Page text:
Tuesday, October 8, 2013

How to Grow Bush Beans

On our Vegetable Gardening Facebook page not too long ago, someone posted that they planted 9 bush bean plants in a single square for their square foot garden. If you are not familiar with square foot gardening, you read up on it here.

If you have ever planted bush beans then you might be thinking, wow that is quite a bit. I agree as well that does seem like a lot for such a small area, but some square foot gardeners swear by it. I have not tried it yet myself, but planting 9 bush beans in a square foot area is something I am going to experiment with in the future. For now I want to concentrate on the basics of how to grow bush beans.

There are a large number of bush bean varieties available for your vegetable gardening pleasures. The colors of bush bean plants are extensive as well. You do not need to simply default to planting green beans. Obviously whichever bush bean you choose to plant is up to you, but the growing instructions for bush beans, will be, for the most part, the same for all bush bean varieties.

Unlike the pole bean variety, bush beans are determinate. That means they will grow to a certain size and then stop. In other words, bush beans, grow in a bush. Go figure. However, also, unlike pole beans, bush beans do not last very long. They are great producers, but if you want beans from your bush plants all season long, stagger your bush bean plantings every 7 to 10 days. This will give you great production throughout your season.

Bush beans are quick growers, so in many areas of the world, starting bush bean seeds indoors is not really necessary. Some “experts” even say you should not start bean seeds indoors, however I have started bush bean seeds indoors in the past, and have not seen any ill affects on my bush beans. If you have a very narrow window of growing opportunity in your area, starting inside is not such a bad idea. Just do not move your bush bean plants outdoors until all frost subsides.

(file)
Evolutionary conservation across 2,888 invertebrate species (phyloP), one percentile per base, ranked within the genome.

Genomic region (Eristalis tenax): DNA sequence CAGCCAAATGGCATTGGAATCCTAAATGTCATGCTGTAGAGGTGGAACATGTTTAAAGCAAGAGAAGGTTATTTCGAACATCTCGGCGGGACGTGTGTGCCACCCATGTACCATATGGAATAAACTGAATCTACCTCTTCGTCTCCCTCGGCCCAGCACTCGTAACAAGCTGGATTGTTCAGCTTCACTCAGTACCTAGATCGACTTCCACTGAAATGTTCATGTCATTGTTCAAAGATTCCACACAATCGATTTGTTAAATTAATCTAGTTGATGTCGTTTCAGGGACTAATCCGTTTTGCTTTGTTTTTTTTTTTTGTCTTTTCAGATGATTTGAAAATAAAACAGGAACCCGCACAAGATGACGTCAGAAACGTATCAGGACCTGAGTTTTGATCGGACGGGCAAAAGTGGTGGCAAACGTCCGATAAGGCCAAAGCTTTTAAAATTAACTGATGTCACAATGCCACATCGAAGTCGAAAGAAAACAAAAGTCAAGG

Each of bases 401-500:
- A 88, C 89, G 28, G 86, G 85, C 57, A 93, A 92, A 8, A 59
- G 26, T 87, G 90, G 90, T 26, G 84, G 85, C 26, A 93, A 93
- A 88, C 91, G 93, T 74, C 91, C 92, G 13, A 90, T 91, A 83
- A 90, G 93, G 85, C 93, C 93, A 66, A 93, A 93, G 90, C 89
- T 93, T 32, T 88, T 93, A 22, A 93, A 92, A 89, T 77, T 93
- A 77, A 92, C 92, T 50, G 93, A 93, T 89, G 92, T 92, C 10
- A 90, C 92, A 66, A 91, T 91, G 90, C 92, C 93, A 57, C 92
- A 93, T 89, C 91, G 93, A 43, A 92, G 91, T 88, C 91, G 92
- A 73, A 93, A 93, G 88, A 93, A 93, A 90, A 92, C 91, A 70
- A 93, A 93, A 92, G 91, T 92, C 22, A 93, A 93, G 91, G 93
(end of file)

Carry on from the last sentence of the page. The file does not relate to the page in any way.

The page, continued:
Bush beans love slightly acidic to neutral soil. That is 6.5 to 7.0 on the pH scale. Take a quick reading of your soil’s pH level and adjust accordingly.

You will get the most production from your bush beans if you plant them in area that receives a full day’s worth of sunlight. That is at least 8 hours. Bush beans will tolerate less, but your production may not be the same. Although, as mentioned earlier, square foot gardeners like to plant them 9 to a square foot, I like to take a more conservative approach and space my bush bean plants out every 6 inches in my vegetable garden.

When the bush bean plants are small, keeping the water moist will suffice. However, as they start producing beans, you will want to water them a bit more than usual.

Fertilize your bush bean plants every couple of weeks. Fish emulsion is a great organic fertilizer to use on your bush beans (as well as other plants in your vegetable garden).

When to harvest your bush beans will be based on the variety you chose to plant as the sizes will vary. So be sure to check the back of your seed packet for more harvesting information. As a decent rule of tumb, when the pods are a quarter inch to three eighths of an inch in diameter, they are about ready.

Because bush beans are prolific producers, you will have plenty to consume right away, and plenty to preserve for consumption, later in the year when you can not grow beans. If you are going to can beans, you must use a pressure canner. You can also freeze bush beans, however you will want to blanche them first. For either preservation method be sure to check the section below Additional Resources on How to Grow Bush Beans.

Additional Resources on How to Grow Bush Beans
How to Pressure Can Beans
How to Blanche Beans
Bush Beans From Seed to Harvest
Blanching Your Vegetable Harvest
How to Adjust Soil pH for Your Garden

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